Subject: Re: [boost] [Boost-users] Subject: Formal Review of Proposed Boost.Process library starts tomorrow
From: Steven Watanabe (watanabesj_at_[hidden])
Date: 2011-02-07 16:06:09
Review part 2: implementation
The PP guard on the constructor that takes
a handle, should be
#if defined(BOOST_WINDOWS_API) || defined(BOOST_PROCESS_DOXYGEN)
so that it appears in the reference.
The map should be passed by const std::map<stream_id, handle>&
(No need to make extraneous copies.)
windows.h is not needed.
Can you use BOOST_THROW_EXCEPTION instead
of rolling your own file/line info?
The semantics of handle::dont_close appear to
be the same as the original boost::iostreams::file_descriptor,
in that an explicit call to close still
closes the handle. This led to some problems,
so Daniel James changed it to have three
options. See ticket #3517. I'm wondering
whether similar problems are liable to
come up here.
If the handle is supposed to be closed and
construction fails, the native handle should
be closed. Otherwise, it's difficult make
code using it exception safe.
I'm not sure that asserting is the right response
when the name contains a "/." It's not unreasonable
to expect that the name can come from outside the
program, and thus may not be valid. If you do go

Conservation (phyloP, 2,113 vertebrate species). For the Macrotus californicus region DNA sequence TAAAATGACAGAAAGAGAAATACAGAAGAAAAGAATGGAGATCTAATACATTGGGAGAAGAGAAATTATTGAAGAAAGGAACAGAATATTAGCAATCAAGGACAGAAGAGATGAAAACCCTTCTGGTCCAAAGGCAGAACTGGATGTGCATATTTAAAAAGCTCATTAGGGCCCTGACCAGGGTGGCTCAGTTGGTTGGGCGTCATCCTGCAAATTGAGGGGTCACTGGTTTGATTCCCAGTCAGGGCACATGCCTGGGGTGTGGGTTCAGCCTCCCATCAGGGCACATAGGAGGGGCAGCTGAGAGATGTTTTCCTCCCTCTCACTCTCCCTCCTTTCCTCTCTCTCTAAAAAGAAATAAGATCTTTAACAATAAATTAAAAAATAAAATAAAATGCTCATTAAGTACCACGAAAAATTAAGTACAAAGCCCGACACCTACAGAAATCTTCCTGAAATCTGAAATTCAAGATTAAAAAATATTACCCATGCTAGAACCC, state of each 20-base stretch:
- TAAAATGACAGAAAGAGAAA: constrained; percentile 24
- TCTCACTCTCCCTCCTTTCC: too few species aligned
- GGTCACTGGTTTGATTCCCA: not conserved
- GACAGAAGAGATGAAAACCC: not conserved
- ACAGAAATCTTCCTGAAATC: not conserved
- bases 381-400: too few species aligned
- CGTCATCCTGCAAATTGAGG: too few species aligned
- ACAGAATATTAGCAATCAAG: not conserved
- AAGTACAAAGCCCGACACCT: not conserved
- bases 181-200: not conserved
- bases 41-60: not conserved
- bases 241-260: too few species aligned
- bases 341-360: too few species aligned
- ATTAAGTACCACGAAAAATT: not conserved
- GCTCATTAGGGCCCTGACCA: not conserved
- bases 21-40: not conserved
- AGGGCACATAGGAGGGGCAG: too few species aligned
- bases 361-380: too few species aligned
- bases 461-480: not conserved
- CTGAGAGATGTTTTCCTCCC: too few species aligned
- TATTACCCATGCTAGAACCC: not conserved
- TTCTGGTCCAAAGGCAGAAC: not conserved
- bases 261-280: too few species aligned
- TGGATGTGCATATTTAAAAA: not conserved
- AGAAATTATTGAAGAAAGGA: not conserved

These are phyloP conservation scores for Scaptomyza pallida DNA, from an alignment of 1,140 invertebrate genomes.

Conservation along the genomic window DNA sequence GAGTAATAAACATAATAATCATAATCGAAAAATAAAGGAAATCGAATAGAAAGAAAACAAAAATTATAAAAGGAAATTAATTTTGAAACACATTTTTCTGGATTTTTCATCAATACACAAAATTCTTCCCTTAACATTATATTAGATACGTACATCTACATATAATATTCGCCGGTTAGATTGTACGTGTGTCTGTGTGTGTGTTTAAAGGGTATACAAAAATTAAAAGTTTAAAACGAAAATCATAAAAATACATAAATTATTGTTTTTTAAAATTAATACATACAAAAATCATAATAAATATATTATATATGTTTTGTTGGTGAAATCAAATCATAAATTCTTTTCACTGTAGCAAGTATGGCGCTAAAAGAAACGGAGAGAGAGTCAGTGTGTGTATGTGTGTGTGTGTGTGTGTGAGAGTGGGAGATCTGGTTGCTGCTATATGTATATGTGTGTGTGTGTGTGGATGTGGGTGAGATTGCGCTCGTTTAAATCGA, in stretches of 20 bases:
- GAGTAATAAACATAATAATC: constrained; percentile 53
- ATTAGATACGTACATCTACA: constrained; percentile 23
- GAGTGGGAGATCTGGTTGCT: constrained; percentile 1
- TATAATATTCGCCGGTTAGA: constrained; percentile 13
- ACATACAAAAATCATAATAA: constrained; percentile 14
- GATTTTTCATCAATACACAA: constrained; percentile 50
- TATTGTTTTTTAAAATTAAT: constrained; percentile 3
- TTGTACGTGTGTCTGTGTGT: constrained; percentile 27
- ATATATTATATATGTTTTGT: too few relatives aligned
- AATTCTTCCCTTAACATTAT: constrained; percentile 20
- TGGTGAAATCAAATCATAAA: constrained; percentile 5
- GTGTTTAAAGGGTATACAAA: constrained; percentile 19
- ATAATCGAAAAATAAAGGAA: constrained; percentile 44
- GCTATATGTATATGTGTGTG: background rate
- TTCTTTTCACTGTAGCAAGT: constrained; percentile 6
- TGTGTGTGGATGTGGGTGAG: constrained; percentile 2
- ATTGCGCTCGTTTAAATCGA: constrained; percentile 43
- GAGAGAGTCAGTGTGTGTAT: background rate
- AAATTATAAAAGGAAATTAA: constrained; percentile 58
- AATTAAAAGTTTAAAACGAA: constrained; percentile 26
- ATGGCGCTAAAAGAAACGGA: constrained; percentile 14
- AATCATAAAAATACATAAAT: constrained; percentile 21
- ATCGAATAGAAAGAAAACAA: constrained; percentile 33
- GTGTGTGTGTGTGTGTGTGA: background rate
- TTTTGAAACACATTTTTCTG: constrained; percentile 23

with assert, the precondition needs to be documented.
On Windows, it's possible to have a path longer than
MAX_PATH. You should probably use the size returned
from SearchPathA to allocate a buffer that's big enough
and try again.
Cygwin executables end with .exe, just like windows.
The context should be passed by const reference.
The requirements on Context and Arguments need to
Is not exception safe with BOOST_POSIX_API because
if environment_to_envp throws, the memory allocated
by collection_to_argv will not be released.
I'd like everything after the child process is
started to be no-throw, so I can guarantee that
if the child is created, I can get a handle to it.
This includes returning the child object.
Can you #include the appropriate specific
header, rather than the whole boost/asio.hpp?
Again, #include <boost/asio.hpp> is a lot more than you need.
The constructor is not exception safe. If
starting the thread fails, the event will
work_thread can throw which will terminate
the process. Is this the desired behavior
or should it be using Boost.Exception to
move the exception to a different thread?
async_wait can leak the HANDLE created
condition variables are allowed to have
spurious wakeups. You need to track
enough state to make sure that you don't
wake up early.
environment_to_envp and environment_to_envp
are not exception safe.
operation: If an argument is not used,
virtual void operator()(int /* exit_code */)
is the best way to suppress warnings.
I don't think that overflow is correct.
According to the MSDN documentation WriteFile
can return when:
* The number of bytes requested is written.
* A read operation releases buffer space on the read
end of the pipe (if the write was blocked). For
more information, see the Pipes section.
* An asynchronous handle is being used and the write
is occurring asynchronously.
* An error occurs.
Note #2 in particular.
Can you #include <cstring> instead of <string.h>?
The #include <windows/unistd.h> is
not consistent. Sometimes there's
# error "Unsupported platform."
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